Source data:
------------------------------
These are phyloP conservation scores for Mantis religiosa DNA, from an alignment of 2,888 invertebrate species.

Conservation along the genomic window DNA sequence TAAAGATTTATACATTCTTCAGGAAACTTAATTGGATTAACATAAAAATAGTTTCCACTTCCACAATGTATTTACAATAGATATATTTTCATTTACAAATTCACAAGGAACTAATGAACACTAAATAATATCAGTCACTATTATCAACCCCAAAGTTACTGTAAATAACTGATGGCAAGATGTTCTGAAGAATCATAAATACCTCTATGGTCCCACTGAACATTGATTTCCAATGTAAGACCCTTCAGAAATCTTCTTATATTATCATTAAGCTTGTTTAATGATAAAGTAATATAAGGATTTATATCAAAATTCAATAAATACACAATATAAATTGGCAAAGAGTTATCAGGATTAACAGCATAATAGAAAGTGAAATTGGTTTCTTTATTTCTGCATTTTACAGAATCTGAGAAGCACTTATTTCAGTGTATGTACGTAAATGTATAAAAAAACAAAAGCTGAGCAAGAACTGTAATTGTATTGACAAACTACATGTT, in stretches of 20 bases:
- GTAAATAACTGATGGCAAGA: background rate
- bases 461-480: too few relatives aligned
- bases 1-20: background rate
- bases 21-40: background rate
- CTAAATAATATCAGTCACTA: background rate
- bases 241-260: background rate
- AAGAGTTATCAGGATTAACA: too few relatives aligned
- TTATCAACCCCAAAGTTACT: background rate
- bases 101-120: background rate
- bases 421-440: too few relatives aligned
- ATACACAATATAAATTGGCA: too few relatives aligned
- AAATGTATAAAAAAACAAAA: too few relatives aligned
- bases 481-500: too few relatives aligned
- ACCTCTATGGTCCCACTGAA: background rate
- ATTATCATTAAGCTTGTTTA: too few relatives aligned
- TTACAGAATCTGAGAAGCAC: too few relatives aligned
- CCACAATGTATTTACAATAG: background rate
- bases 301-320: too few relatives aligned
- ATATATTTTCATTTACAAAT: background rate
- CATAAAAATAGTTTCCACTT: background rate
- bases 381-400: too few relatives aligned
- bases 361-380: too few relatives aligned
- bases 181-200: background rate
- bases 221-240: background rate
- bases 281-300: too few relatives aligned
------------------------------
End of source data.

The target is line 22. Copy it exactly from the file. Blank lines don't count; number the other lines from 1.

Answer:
- CATAAAAATAGTTTCCACTT: background rate